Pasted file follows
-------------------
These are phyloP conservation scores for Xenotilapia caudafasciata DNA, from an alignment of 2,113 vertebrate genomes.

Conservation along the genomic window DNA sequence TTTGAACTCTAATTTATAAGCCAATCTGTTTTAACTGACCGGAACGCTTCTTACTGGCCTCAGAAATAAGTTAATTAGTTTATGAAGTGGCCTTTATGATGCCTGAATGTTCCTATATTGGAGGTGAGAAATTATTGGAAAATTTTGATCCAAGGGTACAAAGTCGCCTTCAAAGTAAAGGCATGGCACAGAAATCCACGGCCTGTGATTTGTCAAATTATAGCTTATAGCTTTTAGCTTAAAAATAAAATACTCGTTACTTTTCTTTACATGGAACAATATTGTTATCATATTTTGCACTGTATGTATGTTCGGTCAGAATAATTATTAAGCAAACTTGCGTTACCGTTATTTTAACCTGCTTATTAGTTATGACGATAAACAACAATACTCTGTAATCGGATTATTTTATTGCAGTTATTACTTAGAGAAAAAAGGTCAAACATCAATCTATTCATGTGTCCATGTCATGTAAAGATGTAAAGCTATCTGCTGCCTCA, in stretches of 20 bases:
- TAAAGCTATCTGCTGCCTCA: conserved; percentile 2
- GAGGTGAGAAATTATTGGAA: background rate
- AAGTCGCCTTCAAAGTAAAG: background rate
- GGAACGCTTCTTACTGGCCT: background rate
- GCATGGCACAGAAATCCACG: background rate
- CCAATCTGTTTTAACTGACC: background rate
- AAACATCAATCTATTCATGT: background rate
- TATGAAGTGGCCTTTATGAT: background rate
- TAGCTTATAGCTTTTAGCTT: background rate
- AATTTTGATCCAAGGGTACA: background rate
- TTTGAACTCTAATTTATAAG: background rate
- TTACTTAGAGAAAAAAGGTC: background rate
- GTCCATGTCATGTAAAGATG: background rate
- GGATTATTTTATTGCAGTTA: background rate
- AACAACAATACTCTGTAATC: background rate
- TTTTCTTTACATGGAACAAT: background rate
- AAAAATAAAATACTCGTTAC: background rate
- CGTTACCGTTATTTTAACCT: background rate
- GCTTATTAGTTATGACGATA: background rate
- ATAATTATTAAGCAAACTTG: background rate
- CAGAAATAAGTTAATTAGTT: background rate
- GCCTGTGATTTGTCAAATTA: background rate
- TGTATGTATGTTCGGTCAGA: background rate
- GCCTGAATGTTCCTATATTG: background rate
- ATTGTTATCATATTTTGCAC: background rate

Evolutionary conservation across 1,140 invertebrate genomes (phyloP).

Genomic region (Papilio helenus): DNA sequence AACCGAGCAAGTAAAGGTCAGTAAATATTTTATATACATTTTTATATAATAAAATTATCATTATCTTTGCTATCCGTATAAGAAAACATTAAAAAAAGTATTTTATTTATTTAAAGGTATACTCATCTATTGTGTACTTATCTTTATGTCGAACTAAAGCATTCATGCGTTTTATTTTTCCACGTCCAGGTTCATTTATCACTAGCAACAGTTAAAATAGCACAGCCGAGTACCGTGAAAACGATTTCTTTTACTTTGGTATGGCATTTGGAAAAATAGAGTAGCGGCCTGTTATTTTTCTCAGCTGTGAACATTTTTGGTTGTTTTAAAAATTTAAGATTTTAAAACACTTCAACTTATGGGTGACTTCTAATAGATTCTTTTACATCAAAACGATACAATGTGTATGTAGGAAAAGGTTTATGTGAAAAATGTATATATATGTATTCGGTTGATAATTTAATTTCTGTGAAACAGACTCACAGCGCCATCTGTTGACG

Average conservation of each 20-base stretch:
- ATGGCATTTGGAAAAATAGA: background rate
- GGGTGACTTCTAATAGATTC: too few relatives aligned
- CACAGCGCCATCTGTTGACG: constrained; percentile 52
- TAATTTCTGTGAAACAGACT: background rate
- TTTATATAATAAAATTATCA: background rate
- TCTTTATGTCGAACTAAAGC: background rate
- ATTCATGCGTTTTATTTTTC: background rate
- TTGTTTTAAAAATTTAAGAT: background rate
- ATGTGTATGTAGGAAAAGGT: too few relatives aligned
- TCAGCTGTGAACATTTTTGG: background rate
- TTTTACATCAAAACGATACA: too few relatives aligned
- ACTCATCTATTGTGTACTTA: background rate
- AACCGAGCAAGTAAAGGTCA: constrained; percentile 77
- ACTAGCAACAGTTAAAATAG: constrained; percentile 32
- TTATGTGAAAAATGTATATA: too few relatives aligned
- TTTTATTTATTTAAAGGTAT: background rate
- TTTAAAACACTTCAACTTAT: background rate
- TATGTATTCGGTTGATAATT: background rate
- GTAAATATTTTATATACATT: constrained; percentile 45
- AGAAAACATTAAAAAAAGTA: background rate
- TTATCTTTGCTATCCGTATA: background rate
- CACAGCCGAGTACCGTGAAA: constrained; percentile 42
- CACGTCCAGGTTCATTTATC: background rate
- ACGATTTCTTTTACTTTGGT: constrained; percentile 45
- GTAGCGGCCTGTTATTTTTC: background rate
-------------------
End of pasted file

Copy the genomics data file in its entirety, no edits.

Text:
These are phyloP conservation scores for Xenotilapia caudafasciata DNA, from an alignment of 2,113 vertebrate genomes.

Conservation along the genomic window DNA sequence TTTGAACTCTAATTTATAAGCCAATCTGTTTTAACTGACCGGAACGCTTCTTACTGGCCTCAGAAATAAGTTAATTAGTTTATGAAGTGGCCTTTATGATGCCTGAATGTTCCTATATTGGAGGTGAGAAATTATTGGAAAATTTTGATCCAAGGGTACAAAGTCGCCTTCAAAGTAAAGGCATGGCACAGAAATCCACGGCCTGTGATTTGTCAAATTATAGCTTATAGCTTTTAGCTTAAAAATAAAATACTCGTTACTTTTCTTTACATGGAACAATATTGTTATCATATTTTGCACTGTATGTATGTTCGGTCAGAATAATTATTAAGCAAACTTGCGTTACCGTTATTTTAACCTGCTTATTAGTTATGACGATAAACAACAATACTCTGTAATCGGATTATTTTATTGCAGTTATTACTTAGAGAAAAAAGGTCAAACATCAATCTATTCATGTGTCCATGTCATGTAAAGATGTAAAGCTATCTGCTGCCTCA, in stretches of 20 bases:
- TAAAGCTATCTGCTGCCTCA: conserved; percentile 2
- GAGGTGAGAAATTATTGGAA: background rate
- AAGTCGCCTTCAAAGTAAAG: background rate
- GGAACGCTTCTTACTGGCCT: background rate
- GCATGGCACAGAAATCCACG: background rate
- CCAATCTGTTTTAACTGACC: background rate
- AAACATCAATCTATTCATGT: background rate
- TATGAAGTGGCCTTTATGAT: background rate
- TAGCTTATAGCTTTTAGCTT: background rate
- AATTTTGATCCAAGGGTACA: background rate
- TTTGAACTCTAATTTATAAG: background rate
- TTACTTAGAGAAAAAAGGTC: background rate
- GTCCATGTCATGTAAAGATG: background rate
- GGATTATTTTATTGCAGTTA: background rate
- AACAACAATACTCTGTAATC: background rate
- TTTTCTTTACATGGAACAAT: background rate
- AAAAATAAAATACTCGTTAC: background rate
- CGTTACCGTTATTTTAACCT: background rate
- GCTTATTAGTTATGACGATA: background rate
- ATAATTATTAAGCAAACTTG: background rate
- CAGAAATAAGTTAATTAGTT: background rate
- GCCTGTGATTTGTCAAATTA: background rate
- TGTATGTATGTTCGGTCAGA: background rate
- GCCTGAATGTTCCTATATTG: background rate
- ATTGTTATCATATTTTGCAC: background rate

Evolutionary conservation across 1,140 invertebrate genomes (phyloP).

Genomic region (Papilio helenus): DNA sequence AACCGAGCAAGTAAAGGTCAGTAAATATTTTATATACATTTTTATATAATAAAATTATCATTATCTTTGCTATCCGTATAAGAAAACATTAAAAAAAGTATTTTATTTATTTAAAGGTATACTCATCTATTGTGTACTTATCTTTATGTCGAACTAAAGCATTCATGCGTTTTATTTTTCCACGTCCAGGTTCATTTATCACTAGCAACAGTTAAAATAGCACAGCCGAGTACCGTGAAAACGATTTCTTTTACTTTGGTATGGCATTTGGAAAAATAGAGTAGCGGCCTGTTATTTTTCTCAGCTGTGAACATTTTTGGTTGTTTTAAAAATTTAAGATTTTAAAACACTTCAACTTATGGGTGACTTCTAATAGATTCTTTTACATCAAAACGATACAATGTGTATGTAGGAAAAGGTTTATGTGAAAAATGTATATATATGTATTCGGTTGATAATTTAATTTCTGTGAAACAGACTCACAGCGCCATCTGTTGACG

Average conservation of each 20-base stretch:
- ATGGCATTTGGAAAAATAGA: background rate
- GGGTGACTTCTAATAGATTC: too few relatives aligned
- CACAGCGCCATCTGTTGACG: constrained; percentile 52
- TAATTTCTGTGAAACAGACT: background rate
- TTTATATAATAAAATTATCA: background rate
- TCTTTATGTCGAACTAAAGC: background rate
- ATTCATGCGTTTTATTTTTC: background rate
- TTGTTTTAAAAATTTAAGAT: background rate
- ATGTGTATGTAGGAAAAGGT: too few relatives aligned
- TCAGCTGTGAACATTTTTGG: background rate
- TTTTACATCAAAACGATACA: too few relatives aligned
- ACTCATCTATTGTGTACTTA: background rate
- AACCGAGCAAGTAAAGGTCA: constrained; percentile 77
- ACTAGCAACAGTTAAAATAG: constrained; percentile 32
- TTATGTGAAAAATGTATATA: too few relatives aligned
- TTTTATTTATTTAAAGGTAT: background rate
- TTTAAAACACTTCAACTTAT: background rate
- TATGTATTCGGTTGATAATT: background rate
- GTAAATATTTTATATACATT: constrained; percentile 45
- AGAAAACATTAAAAAAAGTA: background rate
- TTATCTTTGCTATCCGTATA: background rate
- CACAGCCGAGTACCGTGAAA: constrained; percentile 42
- CACGTCCAGGTTCATTTATC: background rate
- ACGATTTCTTTTACTTTGGT: constrained; percentile 45
- GTAGCGGCCTGTTATTTTTC: background rate